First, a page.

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Indian Coal-to-Liquids Venture Brewing

28 August 2005

State-owned Coal India Ltd (CIL) and Oil India Ltd (OIL) are forming two joint ventures, one for a Coal-to-Liquids plant, the other to increase coal production to feed the plant. India is the world’s third largest coal producer (after China and the United States).

The proposed CTL venture would use high-sulfur coal from the North Eastern Coalfields (NEC) in Assam.

OIL projects requiring some 3.5 million tonnes of coal per year for CTL feedstock. NEC’s current annual production is less than one million tonnes.

OIL has concluded that CTL is competitive with crude at a cost of around US$40 per barrel.

Earlier this year, four leading Indian industrial groups—Jindal, Essar, Tata and Bhushan Steel—began exploratory talks with SASOL of South Africa on the use of its CTL technology in India.

August 28, 2005 in Coal-to-Liquids (CTL), India | Permalink | Comments (4) | TrackBack (0)

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Comments

This could be another tipping point to add to the list. As well as melting permafrost we now have coal as the replacement feedstock for oil. No mention of any capture of CO2 or other pollutants. It's kind of schizo; on the one hand Hurricane Katrina is saying stop and on the other hand we are keeping cars on the road at any cost.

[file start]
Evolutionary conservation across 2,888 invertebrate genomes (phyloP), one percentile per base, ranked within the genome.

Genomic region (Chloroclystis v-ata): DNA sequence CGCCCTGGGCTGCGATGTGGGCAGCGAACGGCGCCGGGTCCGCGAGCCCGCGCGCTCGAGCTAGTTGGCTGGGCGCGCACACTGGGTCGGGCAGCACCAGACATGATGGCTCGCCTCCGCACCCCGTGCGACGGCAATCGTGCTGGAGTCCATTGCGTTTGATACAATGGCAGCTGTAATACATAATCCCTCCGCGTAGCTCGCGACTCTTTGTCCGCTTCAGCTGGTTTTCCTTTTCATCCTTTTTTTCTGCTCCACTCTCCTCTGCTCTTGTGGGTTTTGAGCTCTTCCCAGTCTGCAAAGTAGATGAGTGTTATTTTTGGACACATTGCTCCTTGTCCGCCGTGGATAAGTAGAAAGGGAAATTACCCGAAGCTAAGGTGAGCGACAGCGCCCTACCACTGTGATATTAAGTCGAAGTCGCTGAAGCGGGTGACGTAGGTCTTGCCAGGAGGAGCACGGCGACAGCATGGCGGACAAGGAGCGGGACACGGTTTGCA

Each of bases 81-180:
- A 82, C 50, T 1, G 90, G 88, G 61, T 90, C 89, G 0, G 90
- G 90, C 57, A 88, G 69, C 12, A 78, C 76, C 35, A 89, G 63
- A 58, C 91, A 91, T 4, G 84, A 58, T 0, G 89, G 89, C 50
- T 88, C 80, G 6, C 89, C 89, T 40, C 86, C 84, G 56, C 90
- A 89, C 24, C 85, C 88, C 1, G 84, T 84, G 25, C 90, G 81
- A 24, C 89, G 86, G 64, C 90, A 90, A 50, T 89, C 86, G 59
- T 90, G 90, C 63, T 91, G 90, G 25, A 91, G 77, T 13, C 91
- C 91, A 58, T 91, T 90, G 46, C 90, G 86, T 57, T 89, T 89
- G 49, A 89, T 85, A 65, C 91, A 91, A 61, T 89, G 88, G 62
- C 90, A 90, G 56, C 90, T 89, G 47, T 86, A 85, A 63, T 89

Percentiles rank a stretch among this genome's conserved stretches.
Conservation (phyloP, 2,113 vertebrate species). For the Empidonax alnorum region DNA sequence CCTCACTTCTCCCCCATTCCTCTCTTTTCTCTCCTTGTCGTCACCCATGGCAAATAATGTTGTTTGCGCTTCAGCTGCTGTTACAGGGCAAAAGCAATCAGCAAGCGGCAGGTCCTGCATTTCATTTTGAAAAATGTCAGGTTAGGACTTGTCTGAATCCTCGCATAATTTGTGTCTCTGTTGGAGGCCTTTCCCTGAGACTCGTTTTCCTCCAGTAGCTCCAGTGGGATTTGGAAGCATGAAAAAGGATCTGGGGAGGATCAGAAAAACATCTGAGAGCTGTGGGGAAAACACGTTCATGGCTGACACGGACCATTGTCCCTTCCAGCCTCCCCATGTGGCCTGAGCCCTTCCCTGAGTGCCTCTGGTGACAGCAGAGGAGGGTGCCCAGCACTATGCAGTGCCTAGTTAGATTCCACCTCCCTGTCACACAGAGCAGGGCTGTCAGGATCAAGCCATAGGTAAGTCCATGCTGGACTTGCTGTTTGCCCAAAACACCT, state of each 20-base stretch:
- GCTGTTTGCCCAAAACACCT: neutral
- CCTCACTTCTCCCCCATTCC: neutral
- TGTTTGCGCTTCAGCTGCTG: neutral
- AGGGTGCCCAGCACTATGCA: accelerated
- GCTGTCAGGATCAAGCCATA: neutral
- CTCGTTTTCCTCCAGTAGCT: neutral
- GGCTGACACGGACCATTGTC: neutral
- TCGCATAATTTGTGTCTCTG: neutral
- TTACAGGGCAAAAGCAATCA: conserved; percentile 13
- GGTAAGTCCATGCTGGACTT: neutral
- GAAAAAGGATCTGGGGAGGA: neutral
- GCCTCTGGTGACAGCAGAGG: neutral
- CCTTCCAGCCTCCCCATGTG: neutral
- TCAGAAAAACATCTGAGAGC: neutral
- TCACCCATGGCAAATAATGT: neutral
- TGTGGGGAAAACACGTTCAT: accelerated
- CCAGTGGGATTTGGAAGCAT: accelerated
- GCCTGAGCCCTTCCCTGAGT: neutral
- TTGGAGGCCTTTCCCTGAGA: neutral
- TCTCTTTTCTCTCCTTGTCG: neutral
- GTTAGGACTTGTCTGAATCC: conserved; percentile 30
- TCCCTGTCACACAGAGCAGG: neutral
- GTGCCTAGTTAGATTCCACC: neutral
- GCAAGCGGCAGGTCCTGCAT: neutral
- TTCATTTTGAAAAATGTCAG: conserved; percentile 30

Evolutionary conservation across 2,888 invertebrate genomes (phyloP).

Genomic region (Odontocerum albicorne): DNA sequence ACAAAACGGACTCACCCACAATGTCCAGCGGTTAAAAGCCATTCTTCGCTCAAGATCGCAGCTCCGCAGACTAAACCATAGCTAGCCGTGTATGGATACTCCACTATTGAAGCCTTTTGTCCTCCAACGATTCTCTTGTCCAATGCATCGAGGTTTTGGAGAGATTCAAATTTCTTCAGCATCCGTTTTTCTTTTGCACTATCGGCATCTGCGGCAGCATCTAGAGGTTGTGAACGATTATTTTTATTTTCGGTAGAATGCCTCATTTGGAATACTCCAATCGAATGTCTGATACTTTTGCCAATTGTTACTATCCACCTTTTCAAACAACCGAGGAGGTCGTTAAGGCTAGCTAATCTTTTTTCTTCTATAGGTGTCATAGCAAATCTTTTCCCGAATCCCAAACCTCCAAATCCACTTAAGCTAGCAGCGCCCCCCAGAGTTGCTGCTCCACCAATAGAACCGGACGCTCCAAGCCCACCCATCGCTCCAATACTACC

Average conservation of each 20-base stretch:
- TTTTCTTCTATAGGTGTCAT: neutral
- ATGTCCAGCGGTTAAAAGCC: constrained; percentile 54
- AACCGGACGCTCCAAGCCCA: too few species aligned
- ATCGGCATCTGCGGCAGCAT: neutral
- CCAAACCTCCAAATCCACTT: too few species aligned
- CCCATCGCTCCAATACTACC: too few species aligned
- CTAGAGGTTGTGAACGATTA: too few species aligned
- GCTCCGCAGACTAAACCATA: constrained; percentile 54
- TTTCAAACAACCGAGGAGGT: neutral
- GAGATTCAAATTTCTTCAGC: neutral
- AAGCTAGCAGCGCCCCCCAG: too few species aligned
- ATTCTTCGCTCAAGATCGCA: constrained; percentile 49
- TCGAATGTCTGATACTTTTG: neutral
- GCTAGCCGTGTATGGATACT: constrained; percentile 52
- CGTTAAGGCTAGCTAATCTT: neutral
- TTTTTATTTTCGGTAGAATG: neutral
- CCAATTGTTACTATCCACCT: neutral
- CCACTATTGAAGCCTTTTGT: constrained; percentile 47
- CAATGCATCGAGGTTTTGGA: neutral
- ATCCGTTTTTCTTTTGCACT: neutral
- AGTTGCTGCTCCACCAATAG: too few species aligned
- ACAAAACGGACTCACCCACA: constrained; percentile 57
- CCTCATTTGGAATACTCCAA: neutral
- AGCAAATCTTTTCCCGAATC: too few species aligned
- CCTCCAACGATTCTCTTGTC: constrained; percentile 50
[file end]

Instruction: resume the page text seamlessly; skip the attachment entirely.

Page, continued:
^ Is there any sense for the amount of CO2 released from producing (and burning) 1 gallon of gasoline from oil vs. producing (and burning) 1 gallon of gasoline from coal?

I can't seem to find a credible figure for well-to-wheels efficiency of coal to liquids. Argonne National Laboratory doesn't appear to be working on it (hint). However coal has to be dug up, not pumped. In the Fischer Tropsch process much of the combustion energy is needed to make hydrogen atoms stick to carbon atoms to get liquids, and there are other energy losses. In South Africa they seem to prefer to use natural gas as feedstock rather than coal when they can get it. Apart from higher direct and indirect CO2 per gallon or litre of fuel it means more unsightly holes have to be dug in the ground. Unless they can cheaply fix the CO2 (I predict never) then CTL is not a replacement for oil despite the abundance of coal.

Did you miss this. This could be significant news.

http://in.rediff.com/news/2005/aug/25nuke.htm

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